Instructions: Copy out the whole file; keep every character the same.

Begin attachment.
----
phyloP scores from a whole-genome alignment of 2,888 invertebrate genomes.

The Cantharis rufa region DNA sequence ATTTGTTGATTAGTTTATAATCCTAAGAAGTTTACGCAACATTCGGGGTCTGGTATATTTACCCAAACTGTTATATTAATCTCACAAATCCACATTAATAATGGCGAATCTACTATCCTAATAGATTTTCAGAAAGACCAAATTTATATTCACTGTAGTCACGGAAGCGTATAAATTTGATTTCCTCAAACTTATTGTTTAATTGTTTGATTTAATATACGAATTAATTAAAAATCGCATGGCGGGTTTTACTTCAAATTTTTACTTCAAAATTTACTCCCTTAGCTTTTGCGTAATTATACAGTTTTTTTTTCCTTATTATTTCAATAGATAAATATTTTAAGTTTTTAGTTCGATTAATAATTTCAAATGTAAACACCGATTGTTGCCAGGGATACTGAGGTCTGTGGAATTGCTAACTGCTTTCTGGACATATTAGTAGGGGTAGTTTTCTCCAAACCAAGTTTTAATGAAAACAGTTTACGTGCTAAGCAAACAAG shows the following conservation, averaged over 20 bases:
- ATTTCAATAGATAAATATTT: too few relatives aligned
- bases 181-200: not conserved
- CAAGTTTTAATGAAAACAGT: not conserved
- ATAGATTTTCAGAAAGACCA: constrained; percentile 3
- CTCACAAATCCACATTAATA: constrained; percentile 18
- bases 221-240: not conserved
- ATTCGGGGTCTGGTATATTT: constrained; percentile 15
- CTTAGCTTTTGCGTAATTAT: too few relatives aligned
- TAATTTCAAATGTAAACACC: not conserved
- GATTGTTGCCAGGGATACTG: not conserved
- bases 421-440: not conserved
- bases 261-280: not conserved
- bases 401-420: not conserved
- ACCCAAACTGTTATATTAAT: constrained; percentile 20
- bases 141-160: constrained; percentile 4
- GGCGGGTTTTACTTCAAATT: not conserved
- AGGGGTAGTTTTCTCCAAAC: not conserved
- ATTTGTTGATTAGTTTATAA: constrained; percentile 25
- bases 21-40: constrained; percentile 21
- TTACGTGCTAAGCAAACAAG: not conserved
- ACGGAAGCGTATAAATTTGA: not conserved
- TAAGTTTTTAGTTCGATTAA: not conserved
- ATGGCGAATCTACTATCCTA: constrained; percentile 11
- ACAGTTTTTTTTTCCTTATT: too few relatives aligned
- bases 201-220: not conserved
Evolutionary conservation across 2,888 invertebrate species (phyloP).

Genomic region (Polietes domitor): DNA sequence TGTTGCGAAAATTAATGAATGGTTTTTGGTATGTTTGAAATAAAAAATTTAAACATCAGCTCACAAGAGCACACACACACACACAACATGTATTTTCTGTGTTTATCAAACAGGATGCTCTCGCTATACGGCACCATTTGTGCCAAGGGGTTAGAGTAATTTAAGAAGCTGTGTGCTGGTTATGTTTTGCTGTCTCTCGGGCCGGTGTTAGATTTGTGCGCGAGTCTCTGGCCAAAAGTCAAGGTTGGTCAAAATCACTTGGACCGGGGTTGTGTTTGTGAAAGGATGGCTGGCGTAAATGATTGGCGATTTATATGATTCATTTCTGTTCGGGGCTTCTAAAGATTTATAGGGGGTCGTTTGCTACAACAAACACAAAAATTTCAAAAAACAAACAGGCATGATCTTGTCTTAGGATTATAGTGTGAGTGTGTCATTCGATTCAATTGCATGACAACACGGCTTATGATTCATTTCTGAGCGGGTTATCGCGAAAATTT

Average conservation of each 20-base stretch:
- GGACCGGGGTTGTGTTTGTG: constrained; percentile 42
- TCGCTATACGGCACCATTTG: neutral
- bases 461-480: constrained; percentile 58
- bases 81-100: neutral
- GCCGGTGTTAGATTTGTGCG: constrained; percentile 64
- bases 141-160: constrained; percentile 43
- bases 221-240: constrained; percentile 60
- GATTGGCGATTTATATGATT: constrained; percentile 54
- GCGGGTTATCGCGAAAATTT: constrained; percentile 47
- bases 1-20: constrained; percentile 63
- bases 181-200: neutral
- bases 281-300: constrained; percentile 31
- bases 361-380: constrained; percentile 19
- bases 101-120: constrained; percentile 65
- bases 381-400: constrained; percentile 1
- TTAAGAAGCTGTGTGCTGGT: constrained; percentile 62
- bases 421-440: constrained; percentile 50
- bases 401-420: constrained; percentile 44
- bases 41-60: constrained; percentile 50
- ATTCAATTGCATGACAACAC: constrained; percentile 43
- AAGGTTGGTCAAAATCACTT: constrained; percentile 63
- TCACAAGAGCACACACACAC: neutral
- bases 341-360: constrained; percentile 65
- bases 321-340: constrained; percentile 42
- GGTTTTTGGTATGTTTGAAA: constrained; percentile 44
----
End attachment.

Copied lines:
phyloP scores from a whole-genome alignment of 2,888 invertebrate genomes.

The Cantharis rufa region DNA sequence ATTTGTTGATTAGTTTATAATCCTAAGAAGTTTACGCAACATTCGGGGTCTGGTATATTTACCCAAACTGTTATATTAATCTCACAAATCCACATTAATAATGGCGAATCTACTATCCTAATAGATTTTCAGAAAGACCAAATTTATATTCACTGTAGTCACGGAAGCGTATAAATTTGATTTCCTCAAACTTATTGTTTAATTGTTTGATTTAATATACGAATTAATTAAAAATCGCATGGCGGGTTTTACTTCAAATTTTTACTTCAAAATTTACTCCCTTAGCTTTTGCGTAATTATACAGTTTTTTTTTCCTTATTATTTCAATAGATAAATATTTTAAGTTTTTAGTTCGATTAATAATTTCAAATGTAAACACCGATTGTTGCCAGGGATACTGAGGTCTGTGGAATTGCTAACTGCTTTCTGGACATATTAGTAGGGGTAGTTTTCTCCAAACCAAGTTTTAATGAAAACAGTTTACGTGCTAAGCAAACAAG shows the following conservation, averaged over 20 bases:
- ATTTCAATAGATAAATATTT: too few relatives aligned
- bases 181-200: not conserved
- CAAGTTTTAATGAAAACAGT: not conserved
- ATAGATTTTCAGAAAGACCA: constrained; percentile 3
- CTCACAAATCCACATTAATA: constrained; percentile 18
- bases 221-240: not conserved
- ATTCGGGGTCTGGTATATTT: constrained; percentile 15
- CTTAGCTTTTGCGTAATTAT: too few relatives aligned
- TAATTTCAAATGTAAACACC: not conserved
- GATTGTTGCCAGGGATACTG: not conserved
- bases 421-440: not conserved
- bases 261-280: not conserved
- bases 401-420: not conserved
- ACCCAAACTGTTATATTAAT: constrained; percentile 20
- bases 141-160: constrained; percentile 4
- GGCGGGTTTTACTTCAAATT: not conserved
- AGGGGTAGTTTTCTCCAAAC: not conserved
- ATTTGTTGATTAGTTTATAA: constrained; percentile 25
- bases 21-40: constrained; percentile 21
- TTACGTGCTAAGCAAACAAG: not conserved
- ACGGAAGCGTATAAATTTGA: not conserved
- TAAGTTTTTAGTTCGATTAA: not conserved
- ATGGCGAATCTACTATCCTA: constrained; percentile 11
- ACAGTTTTTTTTTCCTTATT: too few relatives aligned
- bases 201-220: not conserved
Evolutionary conservation across 2,888 invertebrate species (phyloP).

Genomic region (Polietes domitor): DNA sequence TGTTGCGAAAATTAATGAATGGTTTTTGGTATGTTTGAAATAAAAAATTTAAACATCAGCTCACAAGAGCACACACACACACACAACATGTATTTTCTGTGTTTATCAAACAGGATGCTCTCGCTATACGGCACCATTTGTGCCAAGGGGTTAGAGTAATTTAAGAAGCTGTGTGCTGGTTATGTTTTGCTGTCTCTCGGGCCGGTGTTAGATTTGTGCGCGAGTCTCTGGCCAAAAGTCAAGGTTGGTCAAAATCACTTGGACCGGGGTTGTGTTTGTGAAAGGATGGCTGGCGTAAATGATTGGCGATTTATATGATTCATTTCTGTTCGGGGCTTCTAAAGATTTATAGGGGGTCGTTTGCTACAACAAACACAAAAATTTCAAAAAACAAACAGGCATGATCTTGTCTTAGGATTATAGTGTGAGTGTGTCATTCGATTCAATTGCATGACAACACGGCTTATGATTCATTTCTGAGCGGGTTATCGCGAAAATTT

Average conservation of each 20-base stretch:
- GGACCGGGGTTGTGTTTGTG: constrained; percentile 42
- TCGCTATACGGCACCATTTG: neutral
- bases 461-480: constrained; percentile 58
- bases 81-100: neutral
- GCCGGTGTTAGATTTGTGCG: constrained; percentile 64
- bases 141-160: constrained; percentile 43
- bases 221-240: constrained; percentile 60
- GATTGGCGATTTATATGATT: constrained; percentile 54
- GCGGGTTATCGCGAAAATTT: constrained; percentile 47
- bases 1-20: constrained; percentile 63
- bases 181-200: neutral
- bases 281-300: constrained; percentile 31
- bases 361-380: constrained; percentile 19
- bases 101-120: constrained; percentile 65
- bases 381-400: constrained; percentile 1
- TTAAGAAGCTGTGTGCTGGT: constrained; percentile 62
- bases 421-440: constrained; percentile 50
- bases 401-420: constrained; percentile 44
- bases 41-60: constrained; percentile 50
- ATTCAATTGCATGACAACAC: constrained; percentile 43
- AAGGTTGGTCAAAATCACTT: constrained; percentile 63
- TCACAAGAGCACACACACAC: neutral
- bases 341-360: constrained; percentile 65
- bases 321-340: constrained; percentile 42
- GGTTTTTGGTATGTTTGAAA: constrained; percentile 44